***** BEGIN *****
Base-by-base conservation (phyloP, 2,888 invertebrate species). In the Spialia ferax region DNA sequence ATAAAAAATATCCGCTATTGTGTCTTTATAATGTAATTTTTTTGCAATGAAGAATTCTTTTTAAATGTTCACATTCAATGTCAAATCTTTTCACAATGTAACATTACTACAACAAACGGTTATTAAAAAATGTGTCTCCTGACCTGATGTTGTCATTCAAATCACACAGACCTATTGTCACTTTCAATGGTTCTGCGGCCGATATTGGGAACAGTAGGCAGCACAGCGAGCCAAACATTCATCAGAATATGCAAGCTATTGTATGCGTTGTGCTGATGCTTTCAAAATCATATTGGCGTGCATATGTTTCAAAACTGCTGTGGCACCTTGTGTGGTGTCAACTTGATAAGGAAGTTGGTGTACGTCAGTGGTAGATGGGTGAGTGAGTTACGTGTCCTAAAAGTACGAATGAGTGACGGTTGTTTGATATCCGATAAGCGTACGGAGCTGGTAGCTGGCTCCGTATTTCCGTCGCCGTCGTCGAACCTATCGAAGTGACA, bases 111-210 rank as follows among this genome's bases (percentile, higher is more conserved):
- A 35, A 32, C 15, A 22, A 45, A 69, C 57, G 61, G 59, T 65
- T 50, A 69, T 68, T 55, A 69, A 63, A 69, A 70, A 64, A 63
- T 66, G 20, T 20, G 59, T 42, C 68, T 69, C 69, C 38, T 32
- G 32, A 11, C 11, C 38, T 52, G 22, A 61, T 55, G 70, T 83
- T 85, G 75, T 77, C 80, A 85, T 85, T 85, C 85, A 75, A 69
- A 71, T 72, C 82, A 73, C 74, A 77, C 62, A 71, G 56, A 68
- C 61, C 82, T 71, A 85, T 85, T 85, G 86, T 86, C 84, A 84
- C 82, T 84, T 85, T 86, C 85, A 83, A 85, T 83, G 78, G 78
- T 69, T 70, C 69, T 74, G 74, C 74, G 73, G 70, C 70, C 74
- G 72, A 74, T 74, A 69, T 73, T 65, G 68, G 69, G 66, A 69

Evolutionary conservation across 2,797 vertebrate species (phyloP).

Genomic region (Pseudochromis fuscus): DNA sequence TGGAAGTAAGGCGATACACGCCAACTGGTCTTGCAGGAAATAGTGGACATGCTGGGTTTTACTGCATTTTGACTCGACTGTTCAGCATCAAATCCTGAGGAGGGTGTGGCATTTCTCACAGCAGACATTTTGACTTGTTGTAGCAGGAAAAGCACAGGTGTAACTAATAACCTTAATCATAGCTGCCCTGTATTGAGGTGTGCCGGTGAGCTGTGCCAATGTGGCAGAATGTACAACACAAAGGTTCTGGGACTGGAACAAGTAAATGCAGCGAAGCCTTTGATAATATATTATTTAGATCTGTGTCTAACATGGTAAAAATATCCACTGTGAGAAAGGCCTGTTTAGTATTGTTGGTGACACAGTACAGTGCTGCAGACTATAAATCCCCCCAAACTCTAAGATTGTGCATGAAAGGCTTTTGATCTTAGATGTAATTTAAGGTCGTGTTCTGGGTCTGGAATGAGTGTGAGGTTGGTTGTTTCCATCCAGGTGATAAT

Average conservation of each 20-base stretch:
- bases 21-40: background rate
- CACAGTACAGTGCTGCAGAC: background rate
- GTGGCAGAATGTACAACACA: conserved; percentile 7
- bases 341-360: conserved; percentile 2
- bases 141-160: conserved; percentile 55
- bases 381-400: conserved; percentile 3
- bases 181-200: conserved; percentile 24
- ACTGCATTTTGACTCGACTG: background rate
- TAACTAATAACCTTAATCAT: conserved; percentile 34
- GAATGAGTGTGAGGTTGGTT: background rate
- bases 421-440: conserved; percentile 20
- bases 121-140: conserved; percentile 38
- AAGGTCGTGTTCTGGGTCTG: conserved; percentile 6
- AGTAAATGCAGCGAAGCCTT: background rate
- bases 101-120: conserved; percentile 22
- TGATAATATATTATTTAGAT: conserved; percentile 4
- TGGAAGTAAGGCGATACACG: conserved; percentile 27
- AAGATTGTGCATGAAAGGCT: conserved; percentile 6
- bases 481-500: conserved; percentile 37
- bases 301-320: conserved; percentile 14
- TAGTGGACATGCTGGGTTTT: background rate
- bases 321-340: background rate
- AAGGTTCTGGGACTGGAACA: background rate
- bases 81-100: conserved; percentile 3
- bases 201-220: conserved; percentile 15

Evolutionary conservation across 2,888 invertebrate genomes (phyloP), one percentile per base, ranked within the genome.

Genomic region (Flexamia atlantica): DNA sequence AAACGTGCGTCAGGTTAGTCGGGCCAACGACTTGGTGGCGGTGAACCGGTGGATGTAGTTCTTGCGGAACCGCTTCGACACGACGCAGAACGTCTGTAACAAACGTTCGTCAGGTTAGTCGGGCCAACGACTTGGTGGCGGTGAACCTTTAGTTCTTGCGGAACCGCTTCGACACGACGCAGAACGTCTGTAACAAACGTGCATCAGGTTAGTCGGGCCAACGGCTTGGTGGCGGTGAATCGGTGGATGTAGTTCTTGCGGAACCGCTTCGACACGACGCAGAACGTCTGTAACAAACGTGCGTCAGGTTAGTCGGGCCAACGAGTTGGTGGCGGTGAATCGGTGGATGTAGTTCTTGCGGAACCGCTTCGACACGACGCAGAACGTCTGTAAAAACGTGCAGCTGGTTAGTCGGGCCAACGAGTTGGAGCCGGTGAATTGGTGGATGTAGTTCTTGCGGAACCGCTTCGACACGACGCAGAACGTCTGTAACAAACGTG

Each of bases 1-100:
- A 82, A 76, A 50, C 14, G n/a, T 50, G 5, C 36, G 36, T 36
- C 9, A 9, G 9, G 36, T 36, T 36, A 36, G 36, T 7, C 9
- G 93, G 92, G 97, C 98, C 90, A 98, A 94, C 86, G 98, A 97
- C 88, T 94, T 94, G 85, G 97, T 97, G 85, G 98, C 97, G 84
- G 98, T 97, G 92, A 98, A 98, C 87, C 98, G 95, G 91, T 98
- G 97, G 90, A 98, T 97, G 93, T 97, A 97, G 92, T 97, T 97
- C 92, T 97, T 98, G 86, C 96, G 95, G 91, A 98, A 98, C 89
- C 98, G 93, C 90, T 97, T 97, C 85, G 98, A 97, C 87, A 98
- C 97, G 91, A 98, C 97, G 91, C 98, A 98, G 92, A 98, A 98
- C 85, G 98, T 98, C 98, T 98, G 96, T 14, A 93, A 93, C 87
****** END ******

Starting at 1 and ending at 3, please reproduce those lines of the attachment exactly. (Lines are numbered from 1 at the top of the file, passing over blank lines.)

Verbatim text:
Base-by-base conservation (phyloP, 2,888 invertebrate species). In the Spialia ferax region DNA sequence ATAAAAAATATCCGCTATTGTGTCTTTATAATGTAATTTTTTTGCAATGAAGAATTCTTTTTAAATGTTCACATTCAATGTCAAATCTTTTCACAATGTAACATTACTACAACAAACGGTTATTAAAAAATGTGTCTCCTGACCTGATGTTGTCATTCAAATCACACAGACCTATTGTCACTTTCAATGGTTCTGCGGCCGATATTGGGAACAGTAGGCAGCACAGCGAGCCAAACATTCATCAGAATATGCAAGCTATTGTATGCGTTGTGCTGATGCTTTCAAAATCATATTGGCGTGCATATGTTTCAAAACTGCTGTGGCACCTTGTGTGGTGTCAACTTGATAAGGAAGTTGGTGTACGTCAGTGGTAGATGGGTGAGTGAGTTACGTGTCCTAAAAGTACGAATGAGTGACGGTTGTTTGATATCCGATAAGCGTACGGAGCTGGTAGCTGGCTCCGTATTTCCGTCGCCGTCGTCGAACCTATCGAAGTGACA, bases 111-210 rank as follows among this genome's bases (percentile, higher is more conserved):
- A 35, A 32, C 15, A 22, A 45, A 69, C 57, G 61, G 59, T 65
- T 50, A 69, T 68, T 55, A 69, A 63, A 69, A 70, A 64, A 63